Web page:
Dogs Of War is another 'shoot everything on sight' style game, that looks much like Commando and Ikari Warriors. The game was developed by Elite back in 1989 for the Atari ST and Amiga home computers.
You are a mercenary whose only purpose is to make money, so you sign contracts with various organizations and individuals around the world in order to save captives, to kill targets or even destroy whole armies. Your soldier is a red-neck veteran (much like Rambo) and has all the potential to fight through various terrains (forests, lakes and more) against dozens of enemy forces, tanks and cannons. You have a large collection of weapons to choose from, starting from simple pistols to even rocket launchers. In this game nothing's for free. That's why you need to collect the rewards by completing your missions and buy new 'toys' and ammunition. It's obvious that Elite created this game having in mind their all-time-classic Commando video game. You can enjoy this game either alone or with the aid of a friend in 2-players mode!
Dogs of War for the Amiga is identical in graphics to the Atari ST version, having slightly more colors only at the static (main menu and loading) screens whilst the gameplay area is larger in analysis (320x256). Gameplay screens offer up to 16 colors on screen, and although I expected more colors in the Amiga version (at least 32), still graphics look pleasant. The whole action is fast, without bothering the Amiga chips. Sprites and background scrolling move smoothly without glitches. The sound FX are pure digitized samples from real guns, giving an extra feeling of 'combat'. Note that each gun you use has its own sound FX. Apart from gunfire, there are additional FX like soldier screaming, explosions and more, while the in-game music (same used in the intro) is a very 'vivid' score composed by the famous David Whittaker and presented in stereo for the Amiga computers.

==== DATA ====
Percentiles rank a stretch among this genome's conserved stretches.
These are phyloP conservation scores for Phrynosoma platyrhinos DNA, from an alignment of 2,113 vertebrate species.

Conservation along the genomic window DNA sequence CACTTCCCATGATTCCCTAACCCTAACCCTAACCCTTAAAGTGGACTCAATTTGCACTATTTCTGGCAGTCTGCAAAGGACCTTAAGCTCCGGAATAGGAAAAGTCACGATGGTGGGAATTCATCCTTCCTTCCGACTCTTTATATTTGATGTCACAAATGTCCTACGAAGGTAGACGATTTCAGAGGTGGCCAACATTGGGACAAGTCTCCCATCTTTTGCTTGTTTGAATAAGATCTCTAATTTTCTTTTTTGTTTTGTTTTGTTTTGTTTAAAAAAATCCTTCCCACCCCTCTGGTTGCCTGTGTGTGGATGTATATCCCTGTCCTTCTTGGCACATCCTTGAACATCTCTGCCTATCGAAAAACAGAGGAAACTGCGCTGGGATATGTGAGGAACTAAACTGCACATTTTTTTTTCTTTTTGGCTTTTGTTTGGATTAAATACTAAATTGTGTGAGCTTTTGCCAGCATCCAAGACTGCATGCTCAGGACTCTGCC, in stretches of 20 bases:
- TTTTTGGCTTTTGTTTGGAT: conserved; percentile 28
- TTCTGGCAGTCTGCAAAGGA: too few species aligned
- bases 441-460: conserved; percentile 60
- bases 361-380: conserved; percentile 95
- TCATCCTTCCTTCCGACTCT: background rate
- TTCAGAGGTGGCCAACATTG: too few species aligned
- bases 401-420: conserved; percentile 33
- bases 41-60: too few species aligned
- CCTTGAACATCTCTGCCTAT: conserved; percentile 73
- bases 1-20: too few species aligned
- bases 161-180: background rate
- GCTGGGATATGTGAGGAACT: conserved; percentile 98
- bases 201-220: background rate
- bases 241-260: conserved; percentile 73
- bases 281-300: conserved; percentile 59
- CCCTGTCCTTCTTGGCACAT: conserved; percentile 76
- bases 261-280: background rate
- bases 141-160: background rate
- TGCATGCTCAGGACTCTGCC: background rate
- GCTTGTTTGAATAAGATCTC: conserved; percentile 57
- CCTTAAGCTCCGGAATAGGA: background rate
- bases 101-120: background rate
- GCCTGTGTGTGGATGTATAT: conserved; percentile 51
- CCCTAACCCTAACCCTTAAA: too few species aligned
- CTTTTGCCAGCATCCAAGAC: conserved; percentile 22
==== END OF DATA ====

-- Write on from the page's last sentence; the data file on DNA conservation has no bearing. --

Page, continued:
In-game music sample:
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CPU: Motorola MC68000 7.16 MHz MEMORY: 512KB of Chip RAM (OCS chipset - A500), 512 KB of Slow RAM or Trapdoor RAM can be added via the trapdoor expansion, up to 8 MB of Fast RAM or a Hard drive can be added via the side expansion slot. The ECS chipset (A500+) offered 1MB on board to 2MB (extended) of Chip RAM. GRAPHICS: The OCS chipset (Amiga 500) features planar graphics (codename Denise custom chip), with up to 5 bit-planes (4 in hires), allowing 2, 4, 8, 16 and 32 color screens, from a 12bit RGB palette of 4096 colors. Resolutions varied from 320x256 (PAL, non-interlaced, up to 4096 colors) to 640x512 (interlace, up to 4 colors). Two special graphics modes where also included: Extra Half Bright with 64 colors and HAM with all 4096 colors on-screen. The ECS chipset models (Amiga 500+) offered same features but also extra high resolution screens up to 1280x512 pixels (4 colors at once). SOUND: (Paula) 4 hardware-mixed channels of 8-bit sound at up to 28 kHz. The hardware channels had independent volumes (65 levels) and sampling rates, and mixed down to two fully left and fully right stereo outputs